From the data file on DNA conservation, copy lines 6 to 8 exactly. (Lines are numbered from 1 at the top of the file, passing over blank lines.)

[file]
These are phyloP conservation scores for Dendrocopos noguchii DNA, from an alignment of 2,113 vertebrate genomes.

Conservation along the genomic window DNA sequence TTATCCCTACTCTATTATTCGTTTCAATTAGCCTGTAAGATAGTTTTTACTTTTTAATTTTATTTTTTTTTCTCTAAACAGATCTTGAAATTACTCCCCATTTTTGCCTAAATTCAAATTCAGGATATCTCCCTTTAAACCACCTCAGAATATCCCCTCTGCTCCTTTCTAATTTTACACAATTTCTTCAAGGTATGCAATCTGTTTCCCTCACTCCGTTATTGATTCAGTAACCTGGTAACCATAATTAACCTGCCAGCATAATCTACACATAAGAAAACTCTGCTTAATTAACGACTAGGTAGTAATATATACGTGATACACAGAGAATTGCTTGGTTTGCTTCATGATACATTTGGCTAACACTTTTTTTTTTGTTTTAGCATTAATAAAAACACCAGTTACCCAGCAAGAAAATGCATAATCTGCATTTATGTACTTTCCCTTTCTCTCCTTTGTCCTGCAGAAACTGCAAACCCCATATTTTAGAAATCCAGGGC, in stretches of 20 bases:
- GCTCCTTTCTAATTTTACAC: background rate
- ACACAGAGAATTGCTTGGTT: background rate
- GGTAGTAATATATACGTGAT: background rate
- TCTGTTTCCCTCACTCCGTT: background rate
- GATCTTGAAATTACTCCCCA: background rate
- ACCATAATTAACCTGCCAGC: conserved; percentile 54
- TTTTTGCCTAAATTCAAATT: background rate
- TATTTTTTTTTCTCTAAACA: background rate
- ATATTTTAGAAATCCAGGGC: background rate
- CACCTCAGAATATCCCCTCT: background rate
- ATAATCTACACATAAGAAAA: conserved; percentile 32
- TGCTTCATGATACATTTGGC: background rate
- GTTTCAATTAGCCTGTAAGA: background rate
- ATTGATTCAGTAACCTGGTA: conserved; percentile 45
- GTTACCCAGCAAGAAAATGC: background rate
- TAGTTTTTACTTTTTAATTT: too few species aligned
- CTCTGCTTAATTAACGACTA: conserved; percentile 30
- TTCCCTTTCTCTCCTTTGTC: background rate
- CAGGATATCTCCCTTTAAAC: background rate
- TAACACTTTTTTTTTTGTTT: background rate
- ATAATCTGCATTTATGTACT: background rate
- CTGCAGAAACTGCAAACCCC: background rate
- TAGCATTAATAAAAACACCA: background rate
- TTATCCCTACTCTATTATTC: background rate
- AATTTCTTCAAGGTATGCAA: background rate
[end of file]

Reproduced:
- TCTGTTTCCCTCACTCCGTT: background rate
- GATCTTGAAATTACTCCCCA: background rate
- ACCATAATTAACCTGCCAGC: conserved; percentile 54